Oklahoma has the fourth-lowest percentage of female legislators in the nation, according to the National Conference of State Legislatures.
There are four women among 48 Senate members, and 16 women among 101 House members. Altogether, women make up 13.4 percent of the state's legislators, slightly ahead of Alabama, South Carolina and Louisiana. States with the largest shares of women are Colorado, 42 percent, and Vermont, 41 percent.
In Congress, a record number of women — 98, or 18 percent — took office in January, but Oklahoma was not part of that trend. The state's delegation has no women.
Women comprise 51 percent of Oklahoma's population.
Females aren't the only group whose political representation is lower than its share of the population. In the Legislature, six members (4 percent) are black and one member (0.7 percent) is Hispanic. Statewide, 7.4 percent of Oklahoma's population is black and 8.9 percent is Hispanic, according to U.S. Census Bureau figures.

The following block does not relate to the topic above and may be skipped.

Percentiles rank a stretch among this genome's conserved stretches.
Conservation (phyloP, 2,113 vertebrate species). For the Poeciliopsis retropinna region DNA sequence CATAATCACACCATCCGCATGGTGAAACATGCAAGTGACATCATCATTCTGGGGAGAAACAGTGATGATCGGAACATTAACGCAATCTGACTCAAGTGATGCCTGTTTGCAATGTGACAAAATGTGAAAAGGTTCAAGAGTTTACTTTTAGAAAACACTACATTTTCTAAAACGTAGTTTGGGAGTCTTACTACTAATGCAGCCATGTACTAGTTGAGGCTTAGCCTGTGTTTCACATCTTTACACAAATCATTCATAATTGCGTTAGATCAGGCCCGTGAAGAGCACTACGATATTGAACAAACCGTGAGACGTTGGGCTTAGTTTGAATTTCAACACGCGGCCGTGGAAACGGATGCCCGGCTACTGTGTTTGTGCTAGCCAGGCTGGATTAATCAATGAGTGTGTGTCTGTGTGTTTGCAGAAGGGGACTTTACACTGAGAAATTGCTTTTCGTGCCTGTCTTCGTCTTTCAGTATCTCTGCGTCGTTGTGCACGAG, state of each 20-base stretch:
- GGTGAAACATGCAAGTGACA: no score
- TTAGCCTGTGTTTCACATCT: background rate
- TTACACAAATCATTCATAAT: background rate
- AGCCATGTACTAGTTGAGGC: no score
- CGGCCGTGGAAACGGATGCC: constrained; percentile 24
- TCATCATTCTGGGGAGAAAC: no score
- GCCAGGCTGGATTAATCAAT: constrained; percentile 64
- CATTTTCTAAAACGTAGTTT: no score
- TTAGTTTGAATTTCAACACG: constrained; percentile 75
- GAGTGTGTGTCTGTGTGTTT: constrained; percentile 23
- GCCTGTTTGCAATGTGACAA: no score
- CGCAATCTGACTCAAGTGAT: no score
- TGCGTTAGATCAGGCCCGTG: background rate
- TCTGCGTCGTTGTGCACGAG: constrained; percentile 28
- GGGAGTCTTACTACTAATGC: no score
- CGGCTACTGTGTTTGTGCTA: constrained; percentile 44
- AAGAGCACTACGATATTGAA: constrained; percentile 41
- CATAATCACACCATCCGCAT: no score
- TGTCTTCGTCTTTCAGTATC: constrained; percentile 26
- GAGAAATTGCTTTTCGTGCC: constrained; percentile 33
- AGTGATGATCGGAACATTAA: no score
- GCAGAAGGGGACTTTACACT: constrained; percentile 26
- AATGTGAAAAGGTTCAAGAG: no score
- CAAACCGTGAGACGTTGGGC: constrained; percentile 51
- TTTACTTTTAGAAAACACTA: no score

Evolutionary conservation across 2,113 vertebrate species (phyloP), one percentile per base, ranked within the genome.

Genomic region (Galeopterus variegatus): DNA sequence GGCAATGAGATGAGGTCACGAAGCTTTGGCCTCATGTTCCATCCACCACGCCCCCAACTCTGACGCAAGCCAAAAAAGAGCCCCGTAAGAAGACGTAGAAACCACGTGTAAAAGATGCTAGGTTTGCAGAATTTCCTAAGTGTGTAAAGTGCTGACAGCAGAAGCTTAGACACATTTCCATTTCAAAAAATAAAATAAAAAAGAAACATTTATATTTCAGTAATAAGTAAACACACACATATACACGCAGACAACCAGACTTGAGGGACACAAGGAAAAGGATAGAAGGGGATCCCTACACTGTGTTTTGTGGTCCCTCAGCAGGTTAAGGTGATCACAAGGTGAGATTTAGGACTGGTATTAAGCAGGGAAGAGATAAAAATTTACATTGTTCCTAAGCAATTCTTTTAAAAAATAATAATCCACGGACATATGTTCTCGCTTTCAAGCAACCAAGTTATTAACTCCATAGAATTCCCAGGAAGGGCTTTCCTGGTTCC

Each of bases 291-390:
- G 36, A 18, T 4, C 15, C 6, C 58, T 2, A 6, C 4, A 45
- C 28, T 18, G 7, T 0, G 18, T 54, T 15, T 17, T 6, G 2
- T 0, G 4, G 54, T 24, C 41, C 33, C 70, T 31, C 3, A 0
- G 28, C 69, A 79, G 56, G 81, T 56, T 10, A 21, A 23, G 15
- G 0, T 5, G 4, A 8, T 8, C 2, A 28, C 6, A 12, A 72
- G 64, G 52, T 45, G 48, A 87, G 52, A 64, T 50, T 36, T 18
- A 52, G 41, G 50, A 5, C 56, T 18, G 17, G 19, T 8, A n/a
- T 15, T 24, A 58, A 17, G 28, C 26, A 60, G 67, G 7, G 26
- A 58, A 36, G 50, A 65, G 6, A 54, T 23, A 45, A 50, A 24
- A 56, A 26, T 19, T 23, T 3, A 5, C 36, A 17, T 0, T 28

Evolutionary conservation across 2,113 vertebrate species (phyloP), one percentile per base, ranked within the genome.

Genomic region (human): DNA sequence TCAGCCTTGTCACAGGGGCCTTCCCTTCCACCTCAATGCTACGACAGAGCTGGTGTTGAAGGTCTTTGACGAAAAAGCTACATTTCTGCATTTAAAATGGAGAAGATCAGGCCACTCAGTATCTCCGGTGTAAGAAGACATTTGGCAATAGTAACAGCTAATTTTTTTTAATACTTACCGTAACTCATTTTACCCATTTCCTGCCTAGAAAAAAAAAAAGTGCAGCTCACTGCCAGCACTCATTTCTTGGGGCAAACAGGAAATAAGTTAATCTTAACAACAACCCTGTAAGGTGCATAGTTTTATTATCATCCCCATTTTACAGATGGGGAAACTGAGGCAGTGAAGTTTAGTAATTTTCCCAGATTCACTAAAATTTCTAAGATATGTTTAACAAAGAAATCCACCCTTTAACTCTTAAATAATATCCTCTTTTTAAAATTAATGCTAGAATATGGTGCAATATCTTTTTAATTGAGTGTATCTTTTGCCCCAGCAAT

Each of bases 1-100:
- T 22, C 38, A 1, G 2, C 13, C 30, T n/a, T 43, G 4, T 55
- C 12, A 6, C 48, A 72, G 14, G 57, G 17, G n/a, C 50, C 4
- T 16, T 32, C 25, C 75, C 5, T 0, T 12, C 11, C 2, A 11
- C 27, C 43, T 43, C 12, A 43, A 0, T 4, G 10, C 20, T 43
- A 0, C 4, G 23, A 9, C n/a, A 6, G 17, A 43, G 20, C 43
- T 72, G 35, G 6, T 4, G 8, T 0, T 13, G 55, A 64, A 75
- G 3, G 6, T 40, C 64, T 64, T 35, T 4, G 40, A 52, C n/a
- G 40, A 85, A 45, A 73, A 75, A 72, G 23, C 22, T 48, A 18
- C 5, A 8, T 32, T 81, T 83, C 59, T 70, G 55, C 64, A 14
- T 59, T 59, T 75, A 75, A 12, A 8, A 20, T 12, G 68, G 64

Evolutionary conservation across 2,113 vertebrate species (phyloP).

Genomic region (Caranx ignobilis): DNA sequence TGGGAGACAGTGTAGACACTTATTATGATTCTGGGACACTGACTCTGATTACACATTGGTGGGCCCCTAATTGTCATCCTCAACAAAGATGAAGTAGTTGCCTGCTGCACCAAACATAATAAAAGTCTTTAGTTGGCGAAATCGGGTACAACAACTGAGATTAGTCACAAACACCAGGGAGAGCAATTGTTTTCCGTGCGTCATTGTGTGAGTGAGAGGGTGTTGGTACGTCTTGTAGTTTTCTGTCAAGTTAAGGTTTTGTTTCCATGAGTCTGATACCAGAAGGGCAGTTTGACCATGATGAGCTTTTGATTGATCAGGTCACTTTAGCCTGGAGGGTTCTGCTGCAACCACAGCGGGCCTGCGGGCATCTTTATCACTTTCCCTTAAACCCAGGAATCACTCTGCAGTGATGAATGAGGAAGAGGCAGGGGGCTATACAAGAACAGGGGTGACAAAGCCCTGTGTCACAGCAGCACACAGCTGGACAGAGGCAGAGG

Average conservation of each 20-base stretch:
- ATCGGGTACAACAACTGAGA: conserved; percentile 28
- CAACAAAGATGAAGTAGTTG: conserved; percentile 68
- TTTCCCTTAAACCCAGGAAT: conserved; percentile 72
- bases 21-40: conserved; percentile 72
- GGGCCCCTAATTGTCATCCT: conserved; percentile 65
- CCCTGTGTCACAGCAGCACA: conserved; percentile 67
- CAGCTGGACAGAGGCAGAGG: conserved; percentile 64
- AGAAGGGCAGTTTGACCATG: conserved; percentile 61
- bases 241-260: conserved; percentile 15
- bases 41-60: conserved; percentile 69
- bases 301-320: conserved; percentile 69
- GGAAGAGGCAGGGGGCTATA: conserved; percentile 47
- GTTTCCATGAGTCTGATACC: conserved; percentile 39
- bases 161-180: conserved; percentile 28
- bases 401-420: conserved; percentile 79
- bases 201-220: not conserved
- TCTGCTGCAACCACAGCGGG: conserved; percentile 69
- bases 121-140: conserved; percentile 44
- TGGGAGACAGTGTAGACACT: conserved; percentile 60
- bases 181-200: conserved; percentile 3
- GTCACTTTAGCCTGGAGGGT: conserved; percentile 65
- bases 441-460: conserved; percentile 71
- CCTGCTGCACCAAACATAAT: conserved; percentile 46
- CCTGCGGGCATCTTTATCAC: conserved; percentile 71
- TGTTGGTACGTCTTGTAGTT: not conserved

State Rep. Emily Virgin D-Norman, 26, said she believes the Legislature needs more women because women frame issues differently than men. Women tend to be more empathic of people who are poor and disadvantaged and focus more on issues of poverty, education, families and children, she said.
Also, “things work better and more smoothly when there are more women involved,” she said. “Compromise is more encouraged if more women are involved.”
When Virgin was elected, she was concerned that being young and female would be an obstacle to her success, but said she found the opposite. Women can be effective lawmakers, she said.